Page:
The recently published comprehensive evidence-based clinical practice guidelines1,2 stress the importance of maintaining serum phosphorus and calcium levels within an acceptable range. The Ontario Renal Network's (ORN) Clinical Advisory Committee has also established the percentage of dialysis patients who achieve a phosphate level of less than 1.8mmol/L as one of three patient outcome quality indicators for dialysis patients. http://www.renalnetwork.on.ca/quality/ Although the recent guidelines acknowledge the fact that there is limited evidence from randomized controlled clinical trials on the longer-term clinical outcomes, they support the need for a non-calcium based strategy in patients with high serum calcium levels.
While we acknowledge that the evidence from clinical trials to date does not entirely support the use of non-calcium based phosphate binders, we also believe that the federal and provincial committees responsible for recommending exclusion of these agents in the formularies have simultaneously ignored the evidence for harms arising from the use of calcium-based binders in the control subjects. Thus the need for access to non-calcium based phosphate binders should focus around issues of patient safety, and not simply those related to cost.
We would like to hear your opinions on this subject. We are also interested to learn whether terms of references have been established for this phosphate class review and whether the Ministry has involved the Ontario nephrology community, the Ontario Renal Network or the Ontario Association of Nephrologists
It is prevailing wisdom that patients with chronic kidney disease (CKD) progress more slowly if their blood pressure is well controlled. In fact, most modern guidelines suggest that for patients with CKD, a blood pressure of 130/80 should not be exceeded.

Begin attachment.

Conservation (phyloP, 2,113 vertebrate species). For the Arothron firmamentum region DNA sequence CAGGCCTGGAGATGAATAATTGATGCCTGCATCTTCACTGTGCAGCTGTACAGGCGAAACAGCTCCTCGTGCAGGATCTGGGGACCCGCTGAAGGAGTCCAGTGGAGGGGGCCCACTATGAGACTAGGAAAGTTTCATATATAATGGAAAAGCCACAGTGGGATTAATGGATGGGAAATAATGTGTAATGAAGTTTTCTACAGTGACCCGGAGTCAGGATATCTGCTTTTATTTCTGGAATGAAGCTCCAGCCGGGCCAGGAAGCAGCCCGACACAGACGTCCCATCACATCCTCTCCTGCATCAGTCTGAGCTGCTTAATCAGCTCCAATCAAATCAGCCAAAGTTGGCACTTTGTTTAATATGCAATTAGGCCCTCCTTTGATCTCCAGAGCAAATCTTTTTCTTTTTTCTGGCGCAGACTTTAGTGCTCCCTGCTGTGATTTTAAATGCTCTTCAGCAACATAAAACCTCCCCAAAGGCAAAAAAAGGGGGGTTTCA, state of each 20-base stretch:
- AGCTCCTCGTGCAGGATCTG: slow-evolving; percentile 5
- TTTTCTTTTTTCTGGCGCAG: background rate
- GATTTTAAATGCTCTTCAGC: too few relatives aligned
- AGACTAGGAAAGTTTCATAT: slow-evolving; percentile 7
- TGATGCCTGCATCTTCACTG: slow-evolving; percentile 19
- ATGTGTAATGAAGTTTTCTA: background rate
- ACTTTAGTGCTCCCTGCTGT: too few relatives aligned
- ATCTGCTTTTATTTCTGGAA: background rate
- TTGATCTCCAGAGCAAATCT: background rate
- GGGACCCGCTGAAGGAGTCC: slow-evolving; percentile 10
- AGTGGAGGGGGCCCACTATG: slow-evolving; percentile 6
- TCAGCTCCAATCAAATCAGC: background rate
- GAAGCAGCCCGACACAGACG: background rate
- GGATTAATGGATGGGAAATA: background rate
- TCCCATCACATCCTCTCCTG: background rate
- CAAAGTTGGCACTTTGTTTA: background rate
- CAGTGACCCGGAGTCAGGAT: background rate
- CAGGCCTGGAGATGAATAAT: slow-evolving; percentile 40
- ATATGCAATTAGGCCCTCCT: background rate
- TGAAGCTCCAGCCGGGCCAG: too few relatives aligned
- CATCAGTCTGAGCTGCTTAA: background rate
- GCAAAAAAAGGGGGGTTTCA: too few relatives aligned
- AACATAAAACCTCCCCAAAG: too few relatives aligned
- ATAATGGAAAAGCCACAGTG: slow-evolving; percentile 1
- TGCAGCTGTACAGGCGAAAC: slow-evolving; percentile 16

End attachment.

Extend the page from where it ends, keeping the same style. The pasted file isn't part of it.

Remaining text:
In the latest issue of the New England Journal of Medicine, investigators cast doubt on this widely-held belief. In this anticipated report, patients with CKD but without proteinuria (<300 mg per day) and blood pressure targets of 140/90 fared equally well to those with blood pressure targets of 130/80. However, in those with protein excretion above 300 mg per day, the lower blood pressure target was superior. The authors conclude that in non-proteinuric patients, we should be targeting a less stringent goal of <140/90.
While these data are very interesting, one should pay close attention to what was considered proteinuria. A cutoff of 300 mg per day is a very low threshold; meaning, that many patients with hypertension may still benefit from the lower target. This trial is a very welcome one but take care not to paint all hypertensive patients with the same brush.
Any news on promising treatments for Lupus is always welcome. Indeed, it has been years since any new therapies have provided much new hope for a disease which has very significant renal implications.
Benlysta is an investigational human monoclonal antibody drug and the first in a new class of drugs called BLyS-specific inhibitors. These drugs prevent b-cell proliferation and development in to mature plasma cells with a resuling drop in antibody production. This mechanism of action is very well-suited to Lupus whose pathophysiology is widely thought to involve autoantibody formation.